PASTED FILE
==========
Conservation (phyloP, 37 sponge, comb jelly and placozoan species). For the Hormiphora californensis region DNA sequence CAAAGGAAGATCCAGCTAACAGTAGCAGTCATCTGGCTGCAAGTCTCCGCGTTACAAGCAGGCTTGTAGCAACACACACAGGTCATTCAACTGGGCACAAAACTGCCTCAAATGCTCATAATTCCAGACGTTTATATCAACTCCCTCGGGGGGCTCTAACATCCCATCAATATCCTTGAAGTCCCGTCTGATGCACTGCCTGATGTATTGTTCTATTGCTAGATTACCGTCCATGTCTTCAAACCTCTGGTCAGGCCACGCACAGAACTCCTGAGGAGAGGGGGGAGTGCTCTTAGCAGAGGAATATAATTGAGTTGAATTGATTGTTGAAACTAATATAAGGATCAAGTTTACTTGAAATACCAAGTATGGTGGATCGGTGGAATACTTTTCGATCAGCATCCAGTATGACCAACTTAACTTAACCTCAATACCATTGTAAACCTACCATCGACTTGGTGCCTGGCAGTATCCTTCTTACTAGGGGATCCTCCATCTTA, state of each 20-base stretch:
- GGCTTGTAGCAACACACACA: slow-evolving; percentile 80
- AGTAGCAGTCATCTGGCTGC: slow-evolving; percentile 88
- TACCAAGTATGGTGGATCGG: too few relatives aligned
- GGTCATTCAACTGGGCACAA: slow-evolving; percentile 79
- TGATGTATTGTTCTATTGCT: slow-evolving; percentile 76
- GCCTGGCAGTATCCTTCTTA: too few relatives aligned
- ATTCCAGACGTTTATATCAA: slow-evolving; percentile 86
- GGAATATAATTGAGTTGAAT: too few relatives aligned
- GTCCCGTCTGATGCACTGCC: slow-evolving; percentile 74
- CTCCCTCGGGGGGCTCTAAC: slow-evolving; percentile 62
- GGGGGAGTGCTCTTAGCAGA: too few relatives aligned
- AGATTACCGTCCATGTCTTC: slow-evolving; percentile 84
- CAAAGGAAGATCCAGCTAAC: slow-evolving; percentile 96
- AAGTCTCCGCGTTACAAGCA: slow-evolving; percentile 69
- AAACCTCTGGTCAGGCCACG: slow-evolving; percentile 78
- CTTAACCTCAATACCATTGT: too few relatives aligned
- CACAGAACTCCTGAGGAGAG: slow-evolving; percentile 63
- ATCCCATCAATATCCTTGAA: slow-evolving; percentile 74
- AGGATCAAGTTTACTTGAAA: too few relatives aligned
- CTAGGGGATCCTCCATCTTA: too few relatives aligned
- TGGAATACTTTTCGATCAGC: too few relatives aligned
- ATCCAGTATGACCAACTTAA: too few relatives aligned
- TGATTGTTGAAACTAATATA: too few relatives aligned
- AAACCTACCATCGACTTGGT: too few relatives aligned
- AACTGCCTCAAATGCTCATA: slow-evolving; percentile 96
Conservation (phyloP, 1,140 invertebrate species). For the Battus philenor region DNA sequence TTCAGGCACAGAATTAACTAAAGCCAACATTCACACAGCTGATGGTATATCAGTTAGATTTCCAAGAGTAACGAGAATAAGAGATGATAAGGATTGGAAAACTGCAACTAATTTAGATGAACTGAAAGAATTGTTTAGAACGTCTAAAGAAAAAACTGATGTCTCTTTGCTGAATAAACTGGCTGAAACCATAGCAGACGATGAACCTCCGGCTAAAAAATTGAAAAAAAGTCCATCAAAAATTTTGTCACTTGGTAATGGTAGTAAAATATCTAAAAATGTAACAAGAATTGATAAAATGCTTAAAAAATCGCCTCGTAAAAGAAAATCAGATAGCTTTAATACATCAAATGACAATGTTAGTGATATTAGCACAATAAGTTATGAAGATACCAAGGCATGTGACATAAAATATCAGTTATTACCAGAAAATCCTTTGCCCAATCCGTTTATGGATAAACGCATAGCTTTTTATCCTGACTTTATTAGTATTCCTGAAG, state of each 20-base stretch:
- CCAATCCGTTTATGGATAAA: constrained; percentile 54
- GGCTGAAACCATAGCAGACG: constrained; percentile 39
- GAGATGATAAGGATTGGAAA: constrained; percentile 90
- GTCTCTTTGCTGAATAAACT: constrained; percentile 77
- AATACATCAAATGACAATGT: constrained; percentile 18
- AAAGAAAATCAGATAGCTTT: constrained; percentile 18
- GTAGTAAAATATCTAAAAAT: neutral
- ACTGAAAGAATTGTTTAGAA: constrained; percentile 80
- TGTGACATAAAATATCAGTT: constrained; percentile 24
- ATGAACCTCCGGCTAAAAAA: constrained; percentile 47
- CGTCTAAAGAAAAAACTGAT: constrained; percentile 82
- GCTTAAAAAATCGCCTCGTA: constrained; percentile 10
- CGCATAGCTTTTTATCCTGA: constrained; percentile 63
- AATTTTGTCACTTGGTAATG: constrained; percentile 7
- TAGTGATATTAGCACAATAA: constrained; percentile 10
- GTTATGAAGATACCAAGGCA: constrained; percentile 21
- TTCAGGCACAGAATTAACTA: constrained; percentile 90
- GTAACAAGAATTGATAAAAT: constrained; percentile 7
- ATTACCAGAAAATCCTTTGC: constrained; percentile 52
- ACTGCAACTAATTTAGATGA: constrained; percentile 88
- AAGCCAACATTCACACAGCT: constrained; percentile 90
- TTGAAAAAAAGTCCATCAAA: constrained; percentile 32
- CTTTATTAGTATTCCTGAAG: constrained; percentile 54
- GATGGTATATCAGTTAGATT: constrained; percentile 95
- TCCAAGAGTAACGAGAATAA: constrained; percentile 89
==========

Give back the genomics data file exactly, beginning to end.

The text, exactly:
Conservation (phyloP, 37 sponge, comb jelly and placozoan species). For the Hormiphora californensis region DNA sequence CAAAGGAAGATCCAGCTAACAGTAGCAGTCATCTGGCTGCAAGTCTCCGCGTTACAAGCAGGCTTGTAGCAACACACACAGGTCATTCAACTGGGCACAAAACTGCCTCAAATGCTCATAATTCCAGACGTTTATATCAACTCCCTCGGGGGGCTCTAACATCCCATCAATATCCTTGAAGTCCCGTCTGATGCACTGCCTGATGTATTGTTCTATTGCTAGATTACCGTCCATGTCTTCAAACCTCTGGTCAGGCCACGCACAGAACTCCTGAGGAGAGGGGGGAGTGCTCTTAGCAGAGGAATATAATTGAGTTGAATTGATTGTTGAAACTAATATAAGGATCAAGTTTACTTGAAATACCAAGTATGGTGGATCGGTGGAATACTTTTCGATCAGCATCCAGTATGACCAACTTAACTTAACCTCAATACCATTGTAAACCTACCATCGACTTGGTGCCTGGCAGTATCCTTCTTACTAGGGGATCCTCCATCTTA, state of each 20-base stretch:
- GGCTTGTAGCAACACACACA: slow-evolving; percentile 80
- AGTAGCAGTCATCTGGCTGC: slow-evolving; percentile 88
- TACCAAGTATGGTGGATCGG: too few relatives aligned
- GGTCATTCAACTGGGCACAA: slow-evolving; percentile 79
- TGATGTATTGTTCTATTGCT: slow-evolving; percentile 76
- GCCTGGCAGTATCCTTCTTA: too few relatives aligned
- ATTCCAGACGTTTATATCAA: slow-evolving; percentile 86
- GGAATATAATTGAGTTGAAT: too few relatives aligned
- GTCCCGTCTGATGCACTGCC: slow-evolving; percentile 74
- CTCCCTCGGGGGGCTCTAAC: slow-evolving; percentile 62
- GGGGGAGTGCTCTTAGCAGA: too few relatives aligned
- AGATTACCGTCCATGTCTTC: slow-evolving; percentile 84
- CAAAGGAAGATCCAGCTAAC: slow-evolving; percentile 96
- AAGTCTCCGCGTTACAAGCA: slow-evolving; percentile 69
- AAACCTCTGGTCAGGCCACG: slow-evolving; percentile 78
- CTTAACCTCAATACCATTGT: too few relatives aligned
- CACAGAACTCCTGAGGAGAG: slow-evolving; percentile 63
- ATCCCATCAATATCCTTGAA: slow-evolving; percentile 74
- AGGATCAAGTTTACTTGAAA: too few relatives aligned
- CTAGGGGATCCTCCATCTTA: too few relatives aligned
- TGGAATACTTTTCGATCAGC: too few relatives aligned
- ATCCAGTATGACCAACTTAA: too few relatives aligned
- TGATTGTTGAAACTAATATA: too few relatives aligned
- AAACCTACCATCGACTTGGT: too few relatives aligned
- AACTGCCTCAAATGCTCATA: slow-evolving; percentile 96
Conservation (phyloP, 1,140 invertebrate species). For the Battus philenor region DNA sequence TTCAGGCACAGAATTAACTAAAGCCAACATTCACACAGCTGATGGTATATCAGTTAGATTTCCAAGAGTAACGAGAATAAGAGATGATAAGGATTGGAAAACTGCAACTAATTTAGATGAACTGAAAGAATTGTTTAGAACGTCTAAAGAAAAAACTGATGTCTCTTTGCTGAATAAACTGGCTGAAACCATAGCAGACGATGAACCTCCGGCTAAAAAATTGAAAAAAAGTCCATCAAAAATTTTGTCACTTGGTAATGGTAGTAAAATATCTAAAAATGTAACAAGAATTGATAAAATGCTTAAAAAATCGCCTCGTAAAAGAAAATCAGATAGCTTTAATACATCAAATGACAATGTTAGTGATATTAGCACAATAAGTTATGAAGATACCAAGGCATGTGACATAAAATATCAGTTATTACCAGAAAATCCTTTGCCCAATCCGTTTATGGATAAACGCATAGCTTTTTATCCTGACTTTATTAGTATTCCTGAAG, state of each 20-base stretch:
- CCAATCCGTTTATGGATAAA: constrained; percentile 54
- GGCTGAAACCATAGCAGACG: constrained; percentile 39
- GAGATGATAAGGATTGGAAA: constrained; percentile 90
- GTCTCTTTGCTGAATAAACT: constrained; percentile 77
- AATACATCAAATGACAATGT: constrained; percentile 18
- AAAGAAAATCAGATAGCTTT: constrained; percentile 18
- GTAGTAAAATATCTAAAAAT: neutral
- ACTGAAAGAATTGTTTAGAA: constrained; percentile 80
- TGTGACATAAAATATCAGTT: constrained; percentile 24
- ATGAACCTCCGGCTAAAAAA: constrained; percentile 47
- CGTCTAAAGAAAAAACTGAT: constrained; percentile 82
- GCTTAAAAAATCGCCTCGTA: constrained; percentile 10
- CGCATAGCTTTTTATCCTGA: constrained; percentile 63
- AATTTTGTCACTTGGTAATG: constrained; percentile 7
- TAGTGATATTAGCACAATAA: constrained; percentile 10
- GTTATGAAGATACCAAGGCA: constrained; percentile 21
- TTCAGGCACAGAATTAACTA: constrained; percentile 90
- GTAACAAGAATTGATAAAAT: constrained; percentile 7
- ATTACCAGAAAATCCTTTGC: constrained; percentile 52
- ACTGCAACTAATTTAGATGA: constrained; percentile 88
- AAGCCAACATTCACACAGCT: constrained; percentile 90
- TTGAAAAAAAGTCCATCAAA: constrained; percentile 32
- CTTTATTAGTATTCCTGAAG: constrained; percentile 54
- GATGGTATATCAGTTAGATT: constrained; percentile 95
- TCCAAGAGTAACGAGAATAA: constrained; percentile 89